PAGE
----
Valuing the Invaluable: Ontario Nurses' Association Releases New Research on the Value of Caring Work

TORONTO, May 5 /CNW/ - To mark Mother's Day and the beginning of Nursing Week 2011, the Ontario Nurses' Association (ONA) is releasing new research that focuses on the value of care provided mainly by women - including nurses - and includes some new wage data and recommendations.

Entitled "Valuing the Invaluable: Rethinking and respecting caring work in Canada," the paper was written by ONA staff economist, Salimah Valiani, PhD. It quantifies the penalty that is imposed on those doing carework in Canada.

"As we mark both Mother's Day and Nursing Week, a time to honour those who care for others, we can't forget those who have opted to work in areas that our society undervalues," says ONA First Vice-President Vicki McKenna, RN.

"Those who work in caregiving professions, whether they be registered nurses, registered practical nurses, personal support workers, visiting homemakers or migrant live-in caregivers, continue to be penalized for providing work that is so vital for so many," she adds.

Valiani's analysis links the growth of unpaid and paid overtime being worked by RNs to the nursing shortage and the undervaluing of these professionals. Between 1997 and 2008, the annual aggregate unpaid overtime worked by public-sector RNs in Canada virtually doubled, from 51,200 to 99,000 hours. The number of hours of overtime worked weekly by Canadian RNs has quadrupled since the late-1980s.

Canada has seen its ratio of RNs per population drop from 824 per 100,000 in the early 1990s to 789 per 100,000 in 2009; Ontario has fared far worse, with a ratio of direct care RNs to population of 785 per 100,000.

"This research clearly quantifies the extent of the nursing shortage that has had such an impact on nurses' workloads and quality patient care," says McKenna. "This demonstrated and frightening shortage of nurses will only become more problematic over the coming years as more nurses retire."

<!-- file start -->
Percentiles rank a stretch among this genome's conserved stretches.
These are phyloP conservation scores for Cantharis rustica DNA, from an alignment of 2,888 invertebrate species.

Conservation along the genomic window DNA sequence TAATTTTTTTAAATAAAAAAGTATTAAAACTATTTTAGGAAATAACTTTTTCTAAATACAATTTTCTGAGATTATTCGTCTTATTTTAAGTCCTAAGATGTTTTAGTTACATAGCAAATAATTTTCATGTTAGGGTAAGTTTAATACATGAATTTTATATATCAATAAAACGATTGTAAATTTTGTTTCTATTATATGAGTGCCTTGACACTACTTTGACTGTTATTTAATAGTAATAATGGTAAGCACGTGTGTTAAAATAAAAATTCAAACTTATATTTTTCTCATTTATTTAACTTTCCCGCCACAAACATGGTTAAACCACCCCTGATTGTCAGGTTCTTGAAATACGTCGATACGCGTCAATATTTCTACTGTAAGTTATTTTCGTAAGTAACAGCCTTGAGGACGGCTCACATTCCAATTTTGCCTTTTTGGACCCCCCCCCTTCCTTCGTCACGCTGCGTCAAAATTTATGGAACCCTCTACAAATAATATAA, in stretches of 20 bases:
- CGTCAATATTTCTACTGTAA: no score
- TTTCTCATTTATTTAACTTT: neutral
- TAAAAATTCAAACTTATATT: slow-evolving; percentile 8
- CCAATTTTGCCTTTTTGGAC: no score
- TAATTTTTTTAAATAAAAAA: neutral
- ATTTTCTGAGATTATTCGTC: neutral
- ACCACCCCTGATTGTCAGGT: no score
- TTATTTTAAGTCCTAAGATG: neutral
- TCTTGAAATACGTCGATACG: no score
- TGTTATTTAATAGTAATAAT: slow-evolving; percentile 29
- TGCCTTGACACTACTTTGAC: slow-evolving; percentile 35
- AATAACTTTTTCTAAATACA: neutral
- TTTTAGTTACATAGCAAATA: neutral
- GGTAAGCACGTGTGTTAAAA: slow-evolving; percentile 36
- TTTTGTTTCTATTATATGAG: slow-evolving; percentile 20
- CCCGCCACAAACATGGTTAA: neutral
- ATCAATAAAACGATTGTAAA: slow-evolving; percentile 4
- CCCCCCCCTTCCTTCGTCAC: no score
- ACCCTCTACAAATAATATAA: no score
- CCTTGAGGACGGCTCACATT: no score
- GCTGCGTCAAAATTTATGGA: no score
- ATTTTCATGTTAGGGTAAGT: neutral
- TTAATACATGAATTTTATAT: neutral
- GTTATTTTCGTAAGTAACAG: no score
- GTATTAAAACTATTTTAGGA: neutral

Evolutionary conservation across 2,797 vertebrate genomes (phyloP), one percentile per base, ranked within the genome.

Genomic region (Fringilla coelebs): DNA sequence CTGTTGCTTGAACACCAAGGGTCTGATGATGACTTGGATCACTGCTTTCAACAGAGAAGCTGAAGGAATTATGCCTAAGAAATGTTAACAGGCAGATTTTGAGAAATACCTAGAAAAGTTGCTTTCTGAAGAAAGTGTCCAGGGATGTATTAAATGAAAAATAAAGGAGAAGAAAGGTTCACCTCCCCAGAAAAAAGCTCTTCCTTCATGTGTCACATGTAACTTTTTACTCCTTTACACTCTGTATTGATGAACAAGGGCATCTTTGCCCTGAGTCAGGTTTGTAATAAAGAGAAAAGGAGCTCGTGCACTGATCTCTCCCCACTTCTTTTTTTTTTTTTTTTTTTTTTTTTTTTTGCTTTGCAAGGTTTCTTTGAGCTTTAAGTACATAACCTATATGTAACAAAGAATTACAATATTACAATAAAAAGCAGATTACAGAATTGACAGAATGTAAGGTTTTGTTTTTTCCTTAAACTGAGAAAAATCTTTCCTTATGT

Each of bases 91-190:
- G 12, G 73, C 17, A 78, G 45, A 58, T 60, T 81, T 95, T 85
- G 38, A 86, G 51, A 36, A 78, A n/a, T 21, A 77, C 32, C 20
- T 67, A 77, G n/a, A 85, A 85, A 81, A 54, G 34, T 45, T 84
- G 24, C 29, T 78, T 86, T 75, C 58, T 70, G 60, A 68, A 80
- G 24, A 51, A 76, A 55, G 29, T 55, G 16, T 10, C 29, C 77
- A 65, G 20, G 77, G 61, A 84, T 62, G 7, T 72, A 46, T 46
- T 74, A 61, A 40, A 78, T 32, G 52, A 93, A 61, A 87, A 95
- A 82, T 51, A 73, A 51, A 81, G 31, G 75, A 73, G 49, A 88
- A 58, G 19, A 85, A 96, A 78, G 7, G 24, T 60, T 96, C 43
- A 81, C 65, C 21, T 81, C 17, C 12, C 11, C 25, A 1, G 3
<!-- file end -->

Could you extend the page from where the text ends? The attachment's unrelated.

"Valuing the Invaluable: Rethinking and respecting caring work in Canada" includes seven recommendations to begin undoing the undervaluing of carework," says McKenna. ONA believes the research will be of great value to policy makers, universities and colleges; it can be viewed at http://www.ona.org/publications_forms/research_series.html

ONA is the union representing 57,000 front-line RNs and allied health professionals and more than 12,000 nursing student affiliates providing care in Ontario hospitals, long-term care facilities, public health, the community, industry and clinics.

SOURCE Ontario Nurses' Association

For further information:

  Ontario Nurses' Association
Sheree Bond     (416) 964-1979, ext. 2430; cell (416) 986-8240
www.ona.orgwww.Facebook.com/OntarioNurseswww.Twitter.com/OntarioNurses

 


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